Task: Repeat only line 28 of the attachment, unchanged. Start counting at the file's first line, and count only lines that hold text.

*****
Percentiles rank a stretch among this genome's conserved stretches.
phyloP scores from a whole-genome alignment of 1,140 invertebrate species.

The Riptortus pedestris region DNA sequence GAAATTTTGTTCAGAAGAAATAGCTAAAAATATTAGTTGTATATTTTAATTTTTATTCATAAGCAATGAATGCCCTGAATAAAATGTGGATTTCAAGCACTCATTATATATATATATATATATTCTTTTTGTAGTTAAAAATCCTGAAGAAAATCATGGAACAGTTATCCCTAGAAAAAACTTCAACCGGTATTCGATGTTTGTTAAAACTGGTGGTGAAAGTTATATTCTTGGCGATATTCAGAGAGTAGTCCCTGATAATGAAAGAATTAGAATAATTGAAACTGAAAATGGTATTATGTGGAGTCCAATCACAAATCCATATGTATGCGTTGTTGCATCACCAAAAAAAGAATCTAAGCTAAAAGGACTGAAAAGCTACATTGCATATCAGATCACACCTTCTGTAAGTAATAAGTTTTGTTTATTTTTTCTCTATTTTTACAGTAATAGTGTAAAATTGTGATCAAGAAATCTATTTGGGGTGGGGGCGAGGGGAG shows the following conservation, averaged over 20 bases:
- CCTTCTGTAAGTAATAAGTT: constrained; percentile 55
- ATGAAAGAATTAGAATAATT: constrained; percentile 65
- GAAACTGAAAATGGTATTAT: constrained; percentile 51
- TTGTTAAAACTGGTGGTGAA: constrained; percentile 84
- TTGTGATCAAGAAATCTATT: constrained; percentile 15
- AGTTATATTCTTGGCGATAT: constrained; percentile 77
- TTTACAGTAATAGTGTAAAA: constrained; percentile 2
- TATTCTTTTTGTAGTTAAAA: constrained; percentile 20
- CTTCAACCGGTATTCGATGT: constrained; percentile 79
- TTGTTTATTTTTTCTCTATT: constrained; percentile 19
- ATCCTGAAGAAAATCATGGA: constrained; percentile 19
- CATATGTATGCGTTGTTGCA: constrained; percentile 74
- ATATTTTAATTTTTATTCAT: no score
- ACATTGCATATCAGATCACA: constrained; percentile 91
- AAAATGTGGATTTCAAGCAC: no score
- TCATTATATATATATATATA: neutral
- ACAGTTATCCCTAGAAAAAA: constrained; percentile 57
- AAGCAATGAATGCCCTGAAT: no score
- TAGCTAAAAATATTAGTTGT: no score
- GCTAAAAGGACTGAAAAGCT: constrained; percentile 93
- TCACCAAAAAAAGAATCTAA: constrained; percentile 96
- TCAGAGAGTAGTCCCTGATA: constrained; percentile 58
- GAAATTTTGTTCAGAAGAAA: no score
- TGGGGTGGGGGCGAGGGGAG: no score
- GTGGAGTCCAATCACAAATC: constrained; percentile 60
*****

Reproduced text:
- GTGGAGTCCAATCACAAATC: constrained; percentile 60